IT training computational medicine in data mining and modeling rakocevic, djukic, filipovic milutinović 2013 10 29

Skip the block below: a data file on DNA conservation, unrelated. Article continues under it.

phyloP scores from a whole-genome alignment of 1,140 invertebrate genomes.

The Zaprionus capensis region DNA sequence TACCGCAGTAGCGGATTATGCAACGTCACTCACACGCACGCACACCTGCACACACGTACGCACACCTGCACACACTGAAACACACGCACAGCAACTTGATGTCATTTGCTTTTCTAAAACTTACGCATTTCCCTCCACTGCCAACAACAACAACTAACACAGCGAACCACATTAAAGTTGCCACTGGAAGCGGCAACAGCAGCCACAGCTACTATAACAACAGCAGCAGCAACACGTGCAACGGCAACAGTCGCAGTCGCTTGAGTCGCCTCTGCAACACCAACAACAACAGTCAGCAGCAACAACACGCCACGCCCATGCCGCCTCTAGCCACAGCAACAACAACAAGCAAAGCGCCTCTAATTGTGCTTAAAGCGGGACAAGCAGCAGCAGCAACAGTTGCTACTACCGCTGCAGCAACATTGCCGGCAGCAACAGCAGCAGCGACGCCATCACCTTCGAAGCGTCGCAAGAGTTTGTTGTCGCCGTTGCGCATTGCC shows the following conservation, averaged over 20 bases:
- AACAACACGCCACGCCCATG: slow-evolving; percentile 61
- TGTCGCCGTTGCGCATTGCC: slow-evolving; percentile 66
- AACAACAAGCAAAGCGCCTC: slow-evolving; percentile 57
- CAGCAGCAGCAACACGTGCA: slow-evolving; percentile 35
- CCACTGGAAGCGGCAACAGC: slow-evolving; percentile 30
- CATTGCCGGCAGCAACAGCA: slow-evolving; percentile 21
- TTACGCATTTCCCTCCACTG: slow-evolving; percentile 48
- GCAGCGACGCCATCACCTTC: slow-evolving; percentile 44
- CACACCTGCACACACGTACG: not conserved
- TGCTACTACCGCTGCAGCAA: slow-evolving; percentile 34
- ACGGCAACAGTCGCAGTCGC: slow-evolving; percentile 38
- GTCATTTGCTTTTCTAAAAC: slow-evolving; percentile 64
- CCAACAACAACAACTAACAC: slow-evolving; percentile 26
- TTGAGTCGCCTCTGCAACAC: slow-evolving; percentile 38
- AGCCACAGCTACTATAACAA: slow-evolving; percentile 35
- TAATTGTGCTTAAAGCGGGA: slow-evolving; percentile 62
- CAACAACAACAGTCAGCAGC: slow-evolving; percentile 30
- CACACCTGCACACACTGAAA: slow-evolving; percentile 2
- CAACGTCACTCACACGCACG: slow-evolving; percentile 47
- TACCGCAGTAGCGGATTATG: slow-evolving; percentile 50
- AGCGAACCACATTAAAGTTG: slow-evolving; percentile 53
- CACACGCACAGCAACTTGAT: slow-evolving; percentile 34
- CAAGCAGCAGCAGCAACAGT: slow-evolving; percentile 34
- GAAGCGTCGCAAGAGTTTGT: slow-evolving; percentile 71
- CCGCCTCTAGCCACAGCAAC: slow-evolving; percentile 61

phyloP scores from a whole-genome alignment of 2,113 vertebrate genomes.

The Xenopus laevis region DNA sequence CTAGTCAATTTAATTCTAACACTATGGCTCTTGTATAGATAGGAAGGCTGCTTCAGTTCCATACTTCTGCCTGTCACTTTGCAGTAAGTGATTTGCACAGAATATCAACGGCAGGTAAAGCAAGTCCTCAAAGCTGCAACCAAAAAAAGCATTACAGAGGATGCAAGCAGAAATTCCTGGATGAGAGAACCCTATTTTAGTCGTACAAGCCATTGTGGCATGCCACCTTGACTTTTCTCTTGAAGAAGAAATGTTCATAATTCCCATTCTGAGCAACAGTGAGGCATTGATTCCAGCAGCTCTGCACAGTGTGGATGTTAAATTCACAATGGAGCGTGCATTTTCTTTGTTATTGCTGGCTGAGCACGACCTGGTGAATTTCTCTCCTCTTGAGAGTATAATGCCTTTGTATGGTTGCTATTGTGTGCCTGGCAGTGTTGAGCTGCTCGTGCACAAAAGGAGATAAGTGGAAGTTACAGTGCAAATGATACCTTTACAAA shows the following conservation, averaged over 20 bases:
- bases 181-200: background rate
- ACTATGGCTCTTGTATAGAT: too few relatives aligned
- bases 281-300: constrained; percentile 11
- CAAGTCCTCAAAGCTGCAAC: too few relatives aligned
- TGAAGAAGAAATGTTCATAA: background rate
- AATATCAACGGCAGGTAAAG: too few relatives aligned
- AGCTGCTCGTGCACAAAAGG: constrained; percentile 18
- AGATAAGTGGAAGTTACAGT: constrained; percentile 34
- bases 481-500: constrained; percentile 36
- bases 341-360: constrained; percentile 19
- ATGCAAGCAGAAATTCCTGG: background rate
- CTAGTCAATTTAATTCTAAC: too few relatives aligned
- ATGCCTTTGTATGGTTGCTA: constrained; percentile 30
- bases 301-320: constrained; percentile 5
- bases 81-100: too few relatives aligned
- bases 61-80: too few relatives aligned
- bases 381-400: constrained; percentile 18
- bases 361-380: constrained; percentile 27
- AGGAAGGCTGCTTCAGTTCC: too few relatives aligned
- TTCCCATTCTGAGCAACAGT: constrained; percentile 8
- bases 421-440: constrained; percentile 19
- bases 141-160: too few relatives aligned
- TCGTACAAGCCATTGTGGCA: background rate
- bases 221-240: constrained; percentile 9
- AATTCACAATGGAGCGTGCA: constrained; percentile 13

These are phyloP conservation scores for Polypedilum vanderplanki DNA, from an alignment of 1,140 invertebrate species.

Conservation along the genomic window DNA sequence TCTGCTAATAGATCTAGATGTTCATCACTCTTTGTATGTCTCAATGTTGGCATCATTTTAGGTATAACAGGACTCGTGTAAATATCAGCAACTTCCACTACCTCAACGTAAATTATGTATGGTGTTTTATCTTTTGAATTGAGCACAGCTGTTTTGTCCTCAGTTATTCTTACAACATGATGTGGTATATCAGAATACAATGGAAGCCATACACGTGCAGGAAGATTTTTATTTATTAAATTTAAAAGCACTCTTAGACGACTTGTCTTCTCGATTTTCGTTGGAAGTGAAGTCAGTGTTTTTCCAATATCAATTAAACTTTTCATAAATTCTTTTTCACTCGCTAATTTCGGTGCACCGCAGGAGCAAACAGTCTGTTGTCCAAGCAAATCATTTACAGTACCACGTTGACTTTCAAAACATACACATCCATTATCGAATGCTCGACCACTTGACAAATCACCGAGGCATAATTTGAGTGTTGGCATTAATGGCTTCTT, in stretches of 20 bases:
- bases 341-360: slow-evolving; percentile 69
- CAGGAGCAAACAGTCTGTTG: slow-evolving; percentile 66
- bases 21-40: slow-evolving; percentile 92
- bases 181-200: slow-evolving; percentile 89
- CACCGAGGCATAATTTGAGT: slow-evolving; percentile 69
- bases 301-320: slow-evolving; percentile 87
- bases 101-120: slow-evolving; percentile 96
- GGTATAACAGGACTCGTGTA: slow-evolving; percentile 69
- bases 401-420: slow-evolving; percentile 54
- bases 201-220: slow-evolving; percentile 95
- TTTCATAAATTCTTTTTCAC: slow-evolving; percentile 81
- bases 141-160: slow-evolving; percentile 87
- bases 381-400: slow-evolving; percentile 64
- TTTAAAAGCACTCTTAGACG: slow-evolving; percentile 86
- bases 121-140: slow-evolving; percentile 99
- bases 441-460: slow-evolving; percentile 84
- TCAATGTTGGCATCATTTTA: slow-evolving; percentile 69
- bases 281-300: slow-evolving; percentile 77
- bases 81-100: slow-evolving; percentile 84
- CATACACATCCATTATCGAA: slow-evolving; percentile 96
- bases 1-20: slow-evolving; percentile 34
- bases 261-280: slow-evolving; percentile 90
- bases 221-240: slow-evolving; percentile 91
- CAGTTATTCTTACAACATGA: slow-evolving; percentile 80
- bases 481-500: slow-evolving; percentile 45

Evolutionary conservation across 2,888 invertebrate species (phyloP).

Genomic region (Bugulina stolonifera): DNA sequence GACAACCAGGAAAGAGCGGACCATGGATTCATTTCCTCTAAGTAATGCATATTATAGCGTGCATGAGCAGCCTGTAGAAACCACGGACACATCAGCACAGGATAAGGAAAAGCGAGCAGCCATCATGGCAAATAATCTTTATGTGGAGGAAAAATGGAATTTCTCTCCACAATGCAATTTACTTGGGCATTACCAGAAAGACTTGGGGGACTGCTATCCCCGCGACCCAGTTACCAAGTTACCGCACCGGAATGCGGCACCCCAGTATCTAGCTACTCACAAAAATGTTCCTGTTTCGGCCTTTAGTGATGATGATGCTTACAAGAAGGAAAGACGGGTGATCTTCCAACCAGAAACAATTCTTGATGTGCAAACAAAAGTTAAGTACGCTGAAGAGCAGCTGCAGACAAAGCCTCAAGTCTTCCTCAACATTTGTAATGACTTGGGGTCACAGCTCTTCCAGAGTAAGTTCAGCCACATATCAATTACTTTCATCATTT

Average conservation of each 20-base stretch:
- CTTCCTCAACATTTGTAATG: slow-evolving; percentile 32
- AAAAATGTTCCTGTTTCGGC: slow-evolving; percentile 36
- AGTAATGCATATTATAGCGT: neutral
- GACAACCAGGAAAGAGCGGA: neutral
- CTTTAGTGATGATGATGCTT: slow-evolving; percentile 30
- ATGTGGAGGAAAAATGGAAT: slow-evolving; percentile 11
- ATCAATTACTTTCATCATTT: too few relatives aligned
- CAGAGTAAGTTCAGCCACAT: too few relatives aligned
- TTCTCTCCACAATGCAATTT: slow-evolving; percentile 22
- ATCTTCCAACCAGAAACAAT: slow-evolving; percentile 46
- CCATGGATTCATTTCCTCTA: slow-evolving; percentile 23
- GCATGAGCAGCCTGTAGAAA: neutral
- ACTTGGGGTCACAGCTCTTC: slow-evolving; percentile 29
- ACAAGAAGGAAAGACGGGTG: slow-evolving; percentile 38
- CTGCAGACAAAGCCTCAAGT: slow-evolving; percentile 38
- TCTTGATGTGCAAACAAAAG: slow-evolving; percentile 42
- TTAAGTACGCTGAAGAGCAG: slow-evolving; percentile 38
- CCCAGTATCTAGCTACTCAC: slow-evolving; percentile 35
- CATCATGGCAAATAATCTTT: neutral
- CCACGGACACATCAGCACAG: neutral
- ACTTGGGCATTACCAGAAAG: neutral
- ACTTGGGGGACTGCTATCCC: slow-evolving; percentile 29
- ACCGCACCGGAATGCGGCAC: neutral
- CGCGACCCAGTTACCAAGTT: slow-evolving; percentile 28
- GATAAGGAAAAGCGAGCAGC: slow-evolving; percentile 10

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Goran Rakocevic · Tijana Djukic Nenad Filipovic · Veljko Milutinović Editors Computational Medicine in Data Mining and Modeling Computational Medicine in Data Mining and Modeling Goran Rakocevic • Tijana Djukic Nenad Filipovic • Veljko Milutinovic´ Editors Computational Medicine in Data Mining and Modeling Editors Goran Rakocevic Mathematical Institute Serbian Academy of Sciences and Arts Belgrade, Serbia Nenad Filipovic Faculty of Engineering University of Kragujevac Kragujevac, Serbia Tijana Djukic Faculty of Engineering University of Kragujevac Kragujevac, Serbia Veljko Milutinovic´ School of Electrical Engineering University of Belgrade Belgrade, Serbia ISBN 978-1-4614-8784-5 ISBN 978-1-4614-8785-2 (eBook) DOI 10.1007/978-1-4614-8785-2 Springer New York Heidelberg Dordrecht London Library of Congress Control Number: 2013950376 © Springer Science+Business Media New York 2013 This work is subject to copyright All rights are reserved by the Publisher, whether the whole or part of the material is concerned, specifically the rights of translation, reprinting, reuse of illustrations, recitation, broadcasting, reproduction on microfilms or in any other physical way, and transmission or information storage and retrieval, electronic adaptation, computer software, or by similar or dissimilar methodology now known or hereafter developed Exempted from this legal reservation are brief excerpts in connection with reviews or scholarly analysis or material supplied specifically for the purpose of being entered and executed on a computer system, for exclusive use by the purchaser of the work Duplication of this publication or parts thereof is permitted only under the provisions of the Copyright Law of the Publisher’s location, in its current version, and permission for use must always be obtained from Springer Permissions for use may be obtained through RightsLink at the Copyright Clearance Center Violations are liable to prosecution under the respective Copyright Law The use of general descriptive names, registered names, trademarks, service marks, etc in this publication does not imply, even in the absence of a specific statement, that such names are exempt from the relevant protective laws and regulations and therefore free for general use While the advice and information in this book are believed to be true and accurate at the date of publication, neither the authors nor the editors nor the publisher can accept any legal responsibility for any errors or omissions that may be made The publisher makes no warranty, express or implied, with respect to the material contained herein Printed on acid-free paper Springer is part of Springer Science+Business Media ( Preface Humans have been exploring the ways to heal wounds and sicknesses since times we evolved as a species and started to form social structures The earliest of these efforts date back to prehistoric times and are, thus, older than literacy itself Most of the information regarding the techniques that were used in those times comes from careful examinations of human remains and the artifacts that have been found Evidence shows that men used three forms of medical treatment – herbs, surgery, and clay and earth – all used either externally with bandages for wounds or through oral ingestion The effects of different substances and the proper ways of applying them had likely been found through trial and error Furthermore, it is likely that any form of medical treatment was accompanied by a magical or spiritual interpretation The earliest written accounts of medical practice date back to around 3300 BC and have been created in ancient Egypt Techniques that had been known at the time included setting of broken bones and several forms of open surgery; an elaborate set of different drugs was also known Evidence also shows that the ancient Egyptians were in fact able to distinguish between different medical conditions and have introduced the basic approach to medicine, which includes a medical examination, diagnoses, and prognoses (much the same it is done to this day) Furthermore, there seems to be a sense of specialization among the medical practitioners, at least according to the ancient Greek historian Herodotus, who is quoted as saying that the practice of medicine is so specialized among them that each physician is a healer of one disease and no more Medical institutions, referred to as Houses of Life, are known to have been established in ancient Egypt as early as the First Dynasty The ancient Egyptian medicine heavily influenced later medical practices in ancient Greece and Rome The Greeks have left extensive written traces of their medical practices A towering figure in the history of medicine was the Greek physician Hippocrates of Kos He is widely considered to be the “father of modern medicine” and has invented the famous Oath of Hippocrates, which still serves as the fundamental ethical norm in medicine Together with his students, Hippocrates began the practice of categorizing illnesses as acute, chronic, endemic, and epidemic Two things can be observed from this: first, the approach to medicine was v vi Preface taking up a scholarly form, with groups of masters and students studying different medical conditions, and second, a systematic approach was taken These observations lead to the conclusion that medicine had been established as a scientific field In parallel with the developments in ancient Greece and, later, Rome, the practice of medicine has also evolved in India and China According to the sacred text of Charaka, based on the Hindu beliefs, health and disease are not predetermined and life may be influenced by human effort Medicine was divided into eight branches: internal medicine, surgery and anatomy, pediatrics, toxicology, spirit medicine, aphrodisiacs, science of rejuvenation, and eye, ear, nose, and throat diseases The healthcare system involved an elaborate education structure, in which the process of training a physician took seven years Chinese medicine, in addition to herbal treatments and surgical operations, also introduced the practices of acupuncture and massages During the Islamic Golden Age, spanning from the eighth to the fifteenth century, scientific developments had been centered in the Middle East and driven by Islamic scholars Central to the medical developments at that time was the Islamic belief that Allah had sent a cure for every ailment and that it was the duty of Muslims to take care of the body and spirit In essence, this meant that the cures had been made accessible to men, allowing for an active and relatively secular development of medical science Islamic scholars also gathered as much of the already acquired knowledge as they could, both from the Greek and Roman sources, as well as the East A sophisticated healthcare system was established, built around public hospitals Furthermore, physicians kept detailed records of their practices These data were used both for spreading and developing knowledge, as well as could be provided for peer review in case a physician was accused of malpractice During the Islamic Golden Age, medical research went beyond looking at the symptoms of an illness and finding the means to alleviate them, to establishing the very cause of the disease The sixteenth century brought the Renaissance to Europe and with it a revival of interest in science and knowledge One of the central focuses of that age was the “man” and the human body, leading to large leaps in the understanding of anatomy and the human functions Much of the research that was done was descriptive in nature and relied heavily on postmortem examinations and autopsies The development of modern neurology began at this time, as well as the efforts to understand and describe the pulmonary and circulatory systems Pharmacological foundations were adopted from the Islamic medicine, and significantly expanded, with the use of minerals and chemicals as remedies, which included drugs like opium and quinine Major centers of medical science were situated in Italy, in Padua and Bologna During the nineteenth century, the practice of medicine underwent significant changes with rapid advances in science, as well as new approaches by physicians, and gave rise to modern medicine Medical practitioners began to perform much more systematic analyses of patients’ symptoms in diagnosis Anesthesia and aseptic operating theaters were introduced for surgeries Theory regarding Preface vii microorganisms being the cause of different diseases was introduced and later accepted As for the means of medical research, these times saw major advances in chemical and laboratory equipment and techniques Another big breakthrough was brought on by the development of statistical methods in epidemiology Finally, psychiatry had been established as a separate field This rate of progress continued well into the twentieth century, when it was also influenced by the two World Wars and the needs they had brought forward The twenty-first century has witnessed the sequencing of the entire human genome in 2003, and the subsequent developments in the genetic and proteomic sequencing technologies, following which we can study medical conditions and biological processes down to a very fine grain level The body of information is further reinforced by precise imaging and laboratory analyses On the other hand, following Moore’s law for more than 40 years has yielded immensely powerful computing systems Putting the two together points to an opportunity to study and treat illnesses with the support of highly accurate computational models and an opportunity to explore, in silico, how a certain patient may respond to a certain treatment At the same time, the introduction of digital medical records paved the way for large-scale epidemiological analyses Such information could lead to the discovery of complex and well-hidden rules in the functions and interactions of biological systems This book aims to deliver a high-level overview of different mathematical and computational techniques that are currently being employed in order to further the body of knowledge in the medical domain The book chooses to go wide rather than deep in the sense that the readers will only be presented the flavors, ideas, and potentials of different techniques that are or can be used, rather than giving them a definitive tutorial on any of these techniques The authors hope that with such an approach, the book might serve as an inspiration for future multidisciplinary research and help to establish a better understanding of the opportunities that lie ahead Belgrade, Serbia Goran Rakocevic Contents Mining Clinical Data Argyris Kalogeratos, V Chasanis, G Rakocevic, A Likas, Z Babovic, and M Novakovic Applications of Probabilistic and Related Logics to Decision Support in Medicine Aleksandar Perovic´, Dragan Doder, and Zoran Ognjanovic´ 35 Transforming Electronic Medical Books to Diagnostic Decision Support Systems Using Relational Database Management Systems Milan Stosovic, Miodrag Raskovic, Zoran Ognjanovic, and Zoran Markovic 79 Text Mining in Medicine Slavko Zˇitnik and Marko Bajec A Primer on Information Theory with Applications to Neuroscience Felix Effenberger 135 Machine Learning-Based Imputation of Missing SNP Genotypes in SNP Genotype Arrays Aleksandar R Mihajlovic 193 Computer Modeling of Atherosclerosis Nenad Filipovic, Milos Radovic, Velibor Isailovic, Zarko Milosevic, Dalibor Nikolic, Igor Saveljic, Tijana Djukic, Exarchos Themis, Dimitris Fotiadis, and Oberdan Parodi 105 233 ix .. .Computational Medicine in Data Mining and Modeling Goran Rakocevic • Tijana Djukic Nenad Filipovic • Veljko Milutinovic´ Editors Computational Medicine in Data Mining and Modeling Editors... Novakovic Innovation Center of the School of Electrical Engineering, University of Belgrade, Belgrade 1100 0, Serbia G Rakocevic et al (eds.), Computational Medicine in Data Mining and Modeling, DOI 10. 1007/978-1-4614-8785-2_1,... Polyzos, and Dimitrios I Fotiadis 309 349 Chapter Mining Clinical Data Argyris Kalogeratos, V Chasanis, G Rakocevic, A Likas, Z Babovic, and M Novakovic 1.1 Data Mining Methodology The prerequisite